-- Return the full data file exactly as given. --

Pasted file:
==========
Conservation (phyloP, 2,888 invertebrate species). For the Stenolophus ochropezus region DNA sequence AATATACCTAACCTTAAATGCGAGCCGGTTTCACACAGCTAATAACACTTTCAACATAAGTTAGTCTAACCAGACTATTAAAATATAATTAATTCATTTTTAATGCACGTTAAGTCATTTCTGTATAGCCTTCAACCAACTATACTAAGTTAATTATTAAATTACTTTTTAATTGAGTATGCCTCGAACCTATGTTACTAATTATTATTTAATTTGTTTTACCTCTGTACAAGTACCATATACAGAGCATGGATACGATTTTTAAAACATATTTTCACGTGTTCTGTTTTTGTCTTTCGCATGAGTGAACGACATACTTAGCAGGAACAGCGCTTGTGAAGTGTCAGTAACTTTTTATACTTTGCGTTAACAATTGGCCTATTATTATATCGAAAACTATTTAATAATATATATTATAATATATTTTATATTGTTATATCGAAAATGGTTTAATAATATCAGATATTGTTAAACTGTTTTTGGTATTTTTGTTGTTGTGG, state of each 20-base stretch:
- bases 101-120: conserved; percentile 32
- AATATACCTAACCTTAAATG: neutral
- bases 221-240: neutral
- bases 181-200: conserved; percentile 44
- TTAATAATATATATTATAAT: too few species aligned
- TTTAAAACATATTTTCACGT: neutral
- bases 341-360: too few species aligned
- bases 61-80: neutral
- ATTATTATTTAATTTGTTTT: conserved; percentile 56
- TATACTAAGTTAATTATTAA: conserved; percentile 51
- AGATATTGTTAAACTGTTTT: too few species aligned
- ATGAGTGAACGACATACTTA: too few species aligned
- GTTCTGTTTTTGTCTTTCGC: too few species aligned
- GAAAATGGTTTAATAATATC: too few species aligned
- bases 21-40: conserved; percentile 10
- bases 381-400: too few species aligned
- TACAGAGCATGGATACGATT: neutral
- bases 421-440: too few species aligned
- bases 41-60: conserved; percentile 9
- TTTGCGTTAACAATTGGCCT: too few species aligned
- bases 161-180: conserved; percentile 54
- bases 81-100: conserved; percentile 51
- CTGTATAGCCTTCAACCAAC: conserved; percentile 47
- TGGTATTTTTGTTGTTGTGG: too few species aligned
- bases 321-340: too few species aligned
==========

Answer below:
Conservation (phyloP, 2,888 invertebrate species). For the Stenolophus ochropezus region DNA sequence AATATACCTAACCTTAAATGCGAGCCGGTTTCACACAGCTAATAACACTTTCAACATAAGTTAGTCTAACCAGACTATTAAAATATAATTAATTCATTTTTAATGCACGTTAAGTCATTTCTGTATAGCCTTCAACCAACTATACTAAGTTAATTATTAAATTACTTTTTAATTGAGTATGCCTCGAACCTATGTTACTAATTATTATTTAATTTGTTTTACCTCTGTACAAGTACCATATACAGAGCATGGATACGATTTTTAAAACATATTTTCACGTGTTCTGTTTTTGTCTTTCGCATGAGTGAACGACATACTTAGCAGGAACAGCGCTTGTGAAGTGTCAGTAACTTTTTATACTTTGCGTTAACAATTGGCCTATTATTATATCGAAAACTATTTAATAATATATATTATAATATATTTTATATTGTTATATCGAAAATGGTTTAATAATATCAGATATTGTTAAACTGTTTTTGGTATTTTTGTTGTTGTGG, state of each 20-base stretch:
- bases 101-120: conserved; percentile 32
- AATATACCTAACCTTAAATG: neutral
- bases 221-240: neutral
- bases 181-200: conserved; percentile 44
- TTAATAATATATATTATAAT: too few species aligned
- TTTAAAACATATTTTCACGT: neutral
- bases 341-360: too few species aligned
- bases 61-80: neutral
- ATTATTATTTAATTTGTTTT: conserved; percentile 56
- TATACTAAGTTAATTATTAA: conserved; percentile 51
- AGATATTGTTAAACTGTTTT: too few species aligned
- ATGAGTGAACGACATACTTA: too few species aligned
- GTTCTGTTTTTGTCTTTCGC: too few species aligned
- GAAAATGGTTTAATAATATC: too few species aligned
- bases 21-40: conserved; percentile 10
- bases 381-400: too few species aligned
- TACAGAGCATGGATACGATT: neutral
- bases 421-440: too few species aligned
- bases 41-60: conserved; percentile 9
- TTTGCGTTAACAATTGGCCT: too few species aligned
- bases 161-180: conserved; percentile 54
- bases 81-100: conserved; percentile 51
- CTGTATAGCCTTCAACCAAC: conserved; percentile 47
- TGGTATTTTTGTTGTTGTGG: too few species aligned
- bases 321-340: too few species aligned